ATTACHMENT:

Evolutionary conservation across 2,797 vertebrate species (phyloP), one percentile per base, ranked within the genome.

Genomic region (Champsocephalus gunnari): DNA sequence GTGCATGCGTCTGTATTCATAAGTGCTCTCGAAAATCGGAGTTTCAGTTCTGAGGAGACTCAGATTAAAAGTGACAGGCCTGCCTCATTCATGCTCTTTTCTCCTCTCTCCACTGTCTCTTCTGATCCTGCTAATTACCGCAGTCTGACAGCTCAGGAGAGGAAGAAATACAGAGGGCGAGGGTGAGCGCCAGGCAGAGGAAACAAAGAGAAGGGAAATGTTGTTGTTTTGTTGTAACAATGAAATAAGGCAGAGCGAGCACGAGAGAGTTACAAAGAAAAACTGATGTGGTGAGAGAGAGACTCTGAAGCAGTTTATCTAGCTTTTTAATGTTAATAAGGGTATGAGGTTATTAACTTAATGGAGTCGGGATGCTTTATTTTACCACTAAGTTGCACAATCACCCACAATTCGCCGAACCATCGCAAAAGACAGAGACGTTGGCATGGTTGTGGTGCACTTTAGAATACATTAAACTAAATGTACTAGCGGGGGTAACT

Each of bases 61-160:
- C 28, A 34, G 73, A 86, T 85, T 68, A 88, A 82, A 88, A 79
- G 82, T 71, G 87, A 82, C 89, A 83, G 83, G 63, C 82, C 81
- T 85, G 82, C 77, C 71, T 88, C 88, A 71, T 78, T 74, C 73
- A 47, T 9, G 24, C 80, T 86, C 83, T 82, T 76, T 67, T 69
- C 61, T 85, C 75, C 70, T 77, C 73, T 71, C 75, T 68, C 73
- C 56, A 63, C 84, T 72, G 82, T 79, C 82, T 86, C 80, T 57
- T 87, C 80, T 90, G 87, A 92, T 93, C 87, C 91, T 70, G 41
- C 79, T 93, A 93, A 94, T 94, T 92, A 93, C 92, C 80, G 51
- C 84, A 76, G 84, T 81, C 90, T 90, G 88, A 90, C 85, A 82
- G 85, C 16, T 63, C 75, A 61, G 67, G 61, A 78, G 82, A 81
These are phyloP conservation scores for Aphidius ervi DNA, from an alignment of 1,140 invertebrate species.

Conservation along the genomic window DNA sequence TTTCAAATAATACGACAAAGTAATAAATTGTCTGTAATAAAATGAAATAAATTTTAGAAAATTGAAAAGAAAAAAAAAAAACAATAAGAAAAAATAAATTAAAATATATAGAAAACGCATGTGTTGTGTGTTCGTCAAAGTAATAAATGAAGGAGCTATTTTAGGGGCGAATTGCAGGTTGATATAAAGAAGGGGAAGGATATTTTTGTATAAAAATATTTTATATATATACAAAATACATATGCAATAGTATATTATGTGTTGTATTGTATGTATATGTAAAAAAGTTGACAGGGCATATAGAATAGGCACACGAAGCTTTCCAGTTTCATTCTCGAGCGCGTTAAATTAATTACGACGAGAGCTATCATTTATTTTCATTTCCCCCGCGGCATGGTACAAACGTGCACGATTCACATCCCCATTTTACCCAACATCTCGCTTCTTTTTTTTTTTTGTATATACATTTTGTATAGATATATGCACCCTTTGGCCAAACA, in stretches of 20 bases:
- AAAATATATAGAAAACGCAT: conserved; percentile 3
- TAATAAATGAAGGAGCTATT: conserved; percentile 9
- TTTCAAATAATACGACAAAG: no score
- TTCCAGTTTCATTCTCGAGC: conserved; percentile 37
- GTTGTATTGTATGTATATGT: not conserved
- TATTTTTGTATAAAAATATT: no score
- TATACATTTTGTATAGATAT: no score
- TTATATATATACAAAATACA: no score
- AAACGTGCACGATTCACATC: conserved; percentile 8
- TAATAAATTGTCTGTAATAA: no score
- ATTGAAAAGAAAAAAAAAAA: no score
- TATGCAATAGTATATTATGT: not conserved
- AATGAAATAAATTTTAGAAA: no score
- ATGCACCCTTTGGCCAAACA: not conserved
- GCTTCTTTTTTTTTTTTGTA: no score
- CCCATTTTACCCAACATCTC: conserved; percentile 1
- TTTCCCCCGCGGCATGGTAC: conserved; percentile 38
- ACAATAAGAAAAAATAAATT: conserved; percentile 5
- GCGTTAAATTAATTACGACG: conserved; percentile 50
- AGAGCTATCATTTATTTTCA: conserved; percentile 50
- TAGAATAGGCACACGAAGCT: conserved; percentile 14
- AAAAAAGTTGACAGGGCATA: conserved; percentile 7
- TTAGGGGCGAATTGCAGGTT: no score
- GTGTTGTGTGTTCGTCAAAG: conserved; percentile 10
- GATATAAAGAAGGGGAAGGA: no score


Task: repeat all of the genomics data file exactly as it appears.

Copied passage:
Evolutionary conservation across 2,797 vertebrate species (phyloP), one percentile per base, ranked within the genome.

Genomic region (Champsocephalus gunnari): DNA sequence GTGCATGCGTCTGTATTCATAAGTGCTCTCGAAAATCGGAGTTTCAGTTCTGAGGAGACTCAGATTAAAAGTGACAGGCCTGCCTCATTCATGCTCTTTTCTCCTCTCTCCACTGTCTCTTCTGATCCTGCTAATTACCGCAGTCTGACAGCTCAGGAGAGGAAGAAATACAGAGGGCGAGGGTGAGCGCCAGGCAGAGGAAACAAAGAGAAGGGAAATGTTGTTGTTTTGTTGTAACAATGAAATAAGGCAGAGCGAGCACGAGAGAGTTACAAAGAAAAACTGATGTGGTGAGAGAGAGACTCTGAAGCAGTTTATCTAGCTTTTTAATGTTAATAAGGGTATGAGGTTATTAACTTAATGGAGTCGGGATGCTTTATTTTACCACTAAGTTGCACAATCACCCACAATTCGCCGAACCATCGCAAAAGACAGAGACGTTGGCATGGTTGTGGTGCACTTTAGAATACATTAAACTAAATGTACTAGCGGGGGTAACT

Each of bases 61-160:
- C 28, A 34, G 73, A 86, T 85, T 68, A 88, A 82, A 88, A 79
- G 82, T 71, G 87, A 82, C 89, A 83, G 83, G 63, C 82, C 81
- T 85, G 82, C 77, C 71, T 88, C 88, A 71, T 78, T 74, C 73
- A 47, T 9, G 24, C 80, T 86, C 83, T 82, T 76, T 67, T 69
- C 61, T 85, C 75, C 70, T 77, C 73, T 71, C 75, T 68, C 73
- C 56, A 63, C 84, T 72, G 82, T 79, C 82, T 86, C 80, T 57
- T 87, C 80, T 90, G 87, A 92, T 93, C 87, C 91, T 70, G 41
- C 79, T 93, A 93, A 94, T 94, T 92, A 93, C 92, C 80, G 51
- C 84, A 76, G 84, T 81, C 90, T 90, G 88, A 90, C 85, A 82
- G 85, C 16, T 63, C 75, A 61, G 67, G 61, A 78, G 82, A 81
These are phyloP conservation scores for Aphidius ervi DNA, from an alignment of 1,140 invertebrate species.

Conservation along the genomic window DNA sequence TTTCAAATAATACGACAAAGTAATAAATTGTCTGTAATAAAATGAAATAAATTTTAGAAAATTGAAAAGAAAAAAAAAAAACAATAAGAAAAAATAAATTAAAATATATAGAAAACGCATGTGTTGTGTGTTCGTCAAAGTAATAAATGAAGGAGCTATTTTAGGGGCGAATTGCAGGTTGATATAAAGAAGGGGAAGGATATTTTTGTATAAAAATATTTTATATATATACAAAATACATATGCAATAGTATATTATGTGTTGTATTGTATGTATATGTAAAAAAGTTGACAGGGCATATAGAATAGGCACACGAAGCTTTCCAGTTTCATTCTCGAGCGCGTTAAATTAATTACGACGAGAGCTATCATTTATTTTCATTTCCCCCGCGGCATGGTACAAACGTGCACGATTCACATCCCCATTTTACCCAACATCTCGCTTCTTTTTTTTTTTTGTATATACATTTTGTATAGATATATGCACCCTTTGGCCAAACA, in stretches of 20 bases:
- AAAATATATAGAAAACGCAT: conserved; percentile 3
- TAATAAATGAAGGAGCTATT: conserved; percentile 9
- TTTCAAATAATACGACAAAG: no score
- TTCCAGTTTCATTCTCGAGC: conserved; percentile 37
- GTTGTATTGTATGTATATGT: not conserved
- TATTTTTGTATAAAAATATT: no score
- TATACATTTTGTATAGATAT: no score
- TTATATATATACAAAATACA: no score
- AAACGTGCACGATTCACATC: conserved; percentile 8
- TAATAAATTGTCTGTAATAA: no score
- ATTGAAAAGAAAAAAAAAAA: no score
- TATGCAATAGTATATTATGT: not conserved
- AATGAAATAAATTTTAGAAA: no score
- ATGCACCCTTTGGCCAAACA: not conserved
- GCTTCTTTTTTTTTTTTGTA: no score
- CCCATTTTACCCAACATCTC: conserved; percentile 1
- TTTCCCCCGCGGCATGGTAC: conserved; percentile 38
- ACAATAAGAAAAAATAAATT: conserved; percentile 5
- GCGTTAAATTAATTACGACG: conserved; percentile 50
- AGAGCTATCATTTATTTTCA: conserved; percentile 50
- TAGAATAGGCACACGAAGCT: conserved; percentile 14
- AAAAAAGTTGACAGGGCATA: conserved; percentile 7
- TTAGGGGCGAATTGCAGGTT: no score
- GTGTTGTGTGTTCGTCAAAG: conserved; percentile 10
- GATATAAAGAAGGGGAAGGA: no score